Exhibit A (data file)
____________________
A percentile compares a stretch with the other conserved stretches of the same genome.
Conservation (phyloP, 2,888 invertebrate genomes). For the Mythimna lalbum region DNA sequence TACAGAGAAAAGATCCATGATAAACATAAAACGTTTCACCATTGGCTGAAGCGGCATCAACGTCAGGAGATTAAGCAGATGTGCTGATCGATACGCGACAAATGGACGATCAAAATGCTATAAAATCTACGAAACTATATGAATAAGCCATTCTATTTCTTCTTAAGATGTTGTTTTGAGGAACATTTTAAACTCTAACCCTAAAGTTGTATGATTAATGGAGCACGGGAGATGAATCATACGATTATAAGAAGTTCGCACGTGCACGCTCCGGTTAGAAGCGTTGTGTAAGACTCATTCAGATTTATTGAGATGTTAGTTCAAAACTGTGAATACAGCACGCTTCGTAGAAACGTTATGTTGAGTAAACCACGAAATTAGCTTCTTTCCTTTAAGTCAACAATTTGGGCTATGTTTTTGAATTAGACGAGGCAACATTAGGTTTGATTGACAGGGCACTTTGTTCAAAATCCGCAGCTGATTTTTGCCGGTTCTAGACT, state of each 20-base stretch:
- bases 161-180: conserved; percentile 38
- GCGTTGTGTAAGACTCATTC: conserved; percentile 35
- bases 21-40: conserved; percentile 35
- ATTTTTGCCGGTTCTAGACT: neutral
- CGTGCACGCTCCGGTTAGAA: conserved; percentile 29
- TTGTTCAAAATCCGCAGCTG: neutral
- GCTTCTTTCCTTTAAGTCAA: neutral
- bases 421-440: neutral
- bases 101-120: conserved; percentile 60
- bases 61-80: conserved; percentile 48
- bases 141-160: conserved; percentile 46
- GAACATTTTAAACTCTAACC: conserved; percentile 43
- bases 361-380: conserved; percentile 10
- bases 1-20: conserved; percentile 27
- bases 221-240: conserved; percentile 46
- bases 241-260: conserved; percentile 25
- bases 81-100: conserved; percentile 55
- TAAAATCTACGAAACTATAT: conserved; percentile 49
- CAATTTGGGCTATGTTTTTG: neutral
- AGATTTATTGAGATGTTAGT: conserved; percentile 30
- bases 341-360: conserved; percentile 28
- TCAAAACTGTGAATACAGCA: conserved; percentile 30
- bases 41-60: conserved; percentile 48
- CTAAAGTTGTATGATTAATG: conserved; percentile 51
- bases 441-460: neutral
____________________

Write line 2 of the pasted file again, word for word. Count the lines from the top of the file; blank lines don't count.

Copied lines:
Conservation (phyloP, 2,888 invertebrate genomes). For the Mythimna lalbum region DNA sequence TACAGAGAAAAGATCCATGATAAACATAAAACGTTTCACCATTGGCTGAAGCGGCATCAACGTCAGGAGATTAAGCAGATGTGCTGATCGATACGCGACAAATGGACGATCAAAATGCTATAAAATCTACGAAACTATATGAATAAGCCATTCTATTTCTTCTTAAGATGTTGTTTTGAGGAACATTTTAAACTCTAACCCTAAAGTTGTATGATTAATGGAGCACGGGAGATGAATCATACGATTATAAGAAGTTCGCACGTGCACGCTCCGGTTAGAAGCGTTGTGTAAGACTCATTCAGATTTATTGAGATGTTAGTTCAAAACTGTGAATACAGCACGCTTCGTAGAAACGTTATGTTGAGTAAACCACGAAATTAGCTTCTTTCCTTTAAGTCAACAATTTGGGCTATGTTTTTGAATTAGACGAGGCAACATTAGGTTTGATTGACAGGGCACTTTGTTCAAAATCCGCAGCTGATTTTTGCCGGTTCTAGACT, state of each 20-base stretch: